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Trivia Tuesday: What in Your House/Office Would Survive an EMP Attack?

Cisco Employee
Cisco Employee

The trivia question is, 'Who was the woman who said, "This is a gala day for you" and to whom was she speaking? And what was the name of the movie?" Answers at the end of this post.

Okay, it's a stretch not even Stretch Armstrong would attempt, but when I thought of the word "faraday" I thought of those lines in a movie about a gala day. In case you've been living in a metal enclosure, a faraday cage is, well, a metal enclosure, roughly speaking. The idea is to prevent electromagnetic radiation from getting out or getting in. In the following, I'm talking about keeping electromagnetic radiation from getting in. 

These days with the world stability being somewhat uncertain, some people (I being one) think about these things. If some enemy blew up a nuclear bomb somewhere over the center of the USA, it would create a huge electromagnetic pulse (EMP). Chance are, it would disable all our electrical power, network topology, and just about anything with modern electronics. 

My question for you is this: If we experienced such an EMP today, what in your home would survive it? And would it be useful to you in such a post-apocalyptic world?

As for me, unless I shield my entire home office, almost everything is going to get fried. Computers, routers, radios... well, maybe not on that last one. Not counting a cell phone, there are four types of small radios you could keep in a metal box to survive an EMP and use to communicate afterward. Ham radio, CB radio, GMRS radio, and FRS radio. You don't need a license to own or use FRS or CB radio. You can pay the FCC for a GMRS radio license. No test is involved, and your whole family can use it. (Well, technically, even the FCC says you can use ANY radio in the event of an extreme emergency even if you aren't licensed.) And, of course, if you pass a few tests, you can get different levels of a ham radio license. 

The reason I'm not counting the cell phone is because it's useless to me sitting in a metal box. I'd need enough warning to put it there during the EMP, which is unlikely. But I could create a metal box big enough for my handheld ham radio and GMRS radio transceivers and even run a few wires in there to keep them charged.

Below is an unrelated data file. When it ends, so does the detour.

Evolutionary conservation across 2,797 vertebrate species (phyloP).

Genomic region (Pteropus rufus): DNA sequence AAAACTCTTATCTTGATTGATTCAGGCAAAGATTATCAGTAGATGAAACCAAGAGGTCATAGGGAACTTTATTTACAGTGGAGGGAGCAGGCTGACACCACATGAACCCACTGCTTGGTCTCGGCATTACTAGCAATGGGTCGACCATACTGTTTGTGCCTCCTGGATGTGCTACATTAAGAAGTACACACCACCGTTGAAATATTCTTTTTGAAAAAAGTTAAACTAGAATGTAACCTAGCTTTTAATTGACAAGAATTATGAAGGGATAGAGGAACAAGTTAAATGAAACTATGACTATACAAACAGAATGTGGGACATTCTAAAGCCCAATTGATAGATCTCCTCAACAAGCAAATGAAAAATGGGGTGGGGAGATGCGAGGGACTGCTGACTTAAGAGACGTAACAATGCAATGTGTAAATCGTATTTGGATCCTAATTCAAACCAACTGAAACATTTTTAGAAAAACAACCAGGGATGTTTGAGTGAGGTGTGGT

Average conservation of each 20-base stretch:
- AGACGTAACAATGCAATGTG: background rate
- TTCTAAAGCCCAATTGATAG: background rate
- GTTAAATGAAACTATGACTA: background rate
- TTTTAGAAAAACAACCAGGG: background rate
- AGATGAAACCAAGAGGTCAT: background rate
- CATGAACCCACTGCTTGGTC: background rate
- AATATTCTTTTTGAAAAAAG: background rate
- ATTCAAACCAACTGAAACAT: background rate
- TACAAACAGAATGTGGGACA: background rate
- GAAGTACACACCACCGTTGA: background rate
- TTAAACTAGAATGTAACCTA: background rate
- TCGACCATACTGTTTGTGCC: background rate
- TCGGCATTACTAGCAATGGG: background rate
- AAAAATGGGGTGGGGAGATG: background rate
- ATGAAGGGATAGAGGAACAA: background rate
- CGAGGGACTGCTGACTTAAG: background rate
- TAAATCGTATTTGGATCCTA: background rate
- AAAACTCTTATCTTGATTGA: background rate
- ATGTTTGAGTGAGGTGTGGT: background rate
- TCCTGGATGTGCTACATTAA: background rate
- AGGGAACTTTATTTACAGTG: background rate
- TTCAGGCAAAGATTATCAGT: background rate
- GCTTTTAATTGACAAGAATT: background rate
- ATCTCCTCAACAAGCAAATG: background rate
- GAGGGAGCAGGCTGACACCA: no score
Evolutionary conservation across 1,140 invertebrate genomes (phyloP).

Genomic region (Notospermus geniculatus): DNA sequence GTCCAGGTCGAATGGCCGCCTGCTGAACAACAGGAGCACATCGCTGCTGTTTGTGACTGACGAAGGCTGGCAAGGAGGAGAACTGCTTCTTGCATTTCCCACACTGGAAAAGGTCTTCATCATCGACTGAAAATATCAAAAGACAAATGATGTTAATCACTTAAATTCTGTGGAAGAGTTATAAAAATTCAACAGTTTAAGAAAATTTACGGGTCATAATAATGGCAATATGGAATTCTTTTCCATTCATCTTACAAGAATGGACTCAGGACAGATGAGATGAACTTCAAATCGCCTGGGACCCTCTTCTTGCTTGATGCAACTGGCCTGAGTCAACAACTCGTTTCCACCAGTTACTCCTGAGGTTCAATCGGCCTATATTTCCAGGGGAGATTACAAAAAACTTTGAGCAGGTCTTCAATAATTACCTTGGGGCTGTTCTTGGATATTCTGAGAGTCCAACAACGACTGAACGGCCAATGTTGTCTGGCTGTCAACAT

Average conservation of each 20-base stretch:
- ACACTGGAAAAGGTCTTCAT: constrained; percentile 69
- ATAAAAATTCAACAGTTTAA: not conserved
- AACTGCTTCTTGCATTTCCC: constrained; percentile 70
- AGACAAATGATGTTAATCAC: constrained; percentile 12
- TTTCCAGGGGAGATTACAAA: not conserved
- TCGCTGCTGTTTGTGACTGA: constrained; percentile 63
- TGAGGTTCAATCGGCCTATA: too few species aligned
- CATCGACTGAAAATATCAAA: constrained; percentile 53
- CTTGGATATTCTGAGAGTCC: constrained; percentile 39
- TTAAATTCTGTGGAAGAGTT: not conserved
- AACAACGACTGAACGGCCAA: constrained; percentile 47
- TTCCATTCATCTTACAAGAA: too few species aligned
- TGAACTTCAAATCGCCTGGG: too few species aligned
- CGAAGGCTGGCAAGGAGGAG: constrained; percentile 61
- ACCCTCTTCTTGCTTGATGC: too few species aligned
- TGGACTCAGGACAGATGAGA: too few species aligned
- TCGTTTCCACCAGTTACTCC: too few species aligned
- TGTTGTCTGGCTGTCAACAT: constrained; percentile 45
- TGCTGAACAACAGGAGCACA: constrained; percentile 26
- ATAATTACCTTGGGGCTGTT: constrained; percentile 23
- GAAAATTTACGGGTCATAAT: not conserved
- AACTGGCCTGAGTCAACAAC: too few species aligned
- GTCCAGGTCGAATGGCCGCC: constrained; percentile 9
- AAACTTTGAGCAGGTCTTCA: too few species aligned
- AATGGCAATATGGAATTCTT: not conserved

Are you taking any precautions with faraday cages? Do you have any idea what would survive in your home during an EMP? 

And now for the answer to the trivia question:



Movie: Duck Soup

Mrs. Teasdale (Margaret Dumont): This is a gala day for you.

Firefly (Groucho Marx): Well, a gal a day is enough for me...I don't think I could handle any more.


3 Replies 3

Cisco Employee
Cisco Employee

Apart from Charles Chaplin films and a few well-known titles from the 1950s, my familiarity with classic movies is rather limited. It seems you might have a broader scope of experience in that department, Nick.

Personally, I don't find myself overly concerned about a post-apocalyptic world. If the United States were to undergo a traumatic event like an EMP, our current civilization would likely cease to exist, rendering the pursuit of life seemingly futile.

I confess I'm a die-hard Marx Brothers fan. Love ALL their films but Duck Soup is my favorite. If you were local, I'd lend you my DVD. 

I don't really worry about a post-apocalyptic world - just a thought experiment. And since communication would be essential after an EMP, I might actually buy a metal box and put my handheld transceivers in it. That way my misery will have a lot of company as the world crumbles. Hey, that might make a good title for an apocalyptic Soap Opera: "As The World Crumbles". 

Level 1
Level 1

I honestly thought lol it was from Lost the series from abc from back in the day.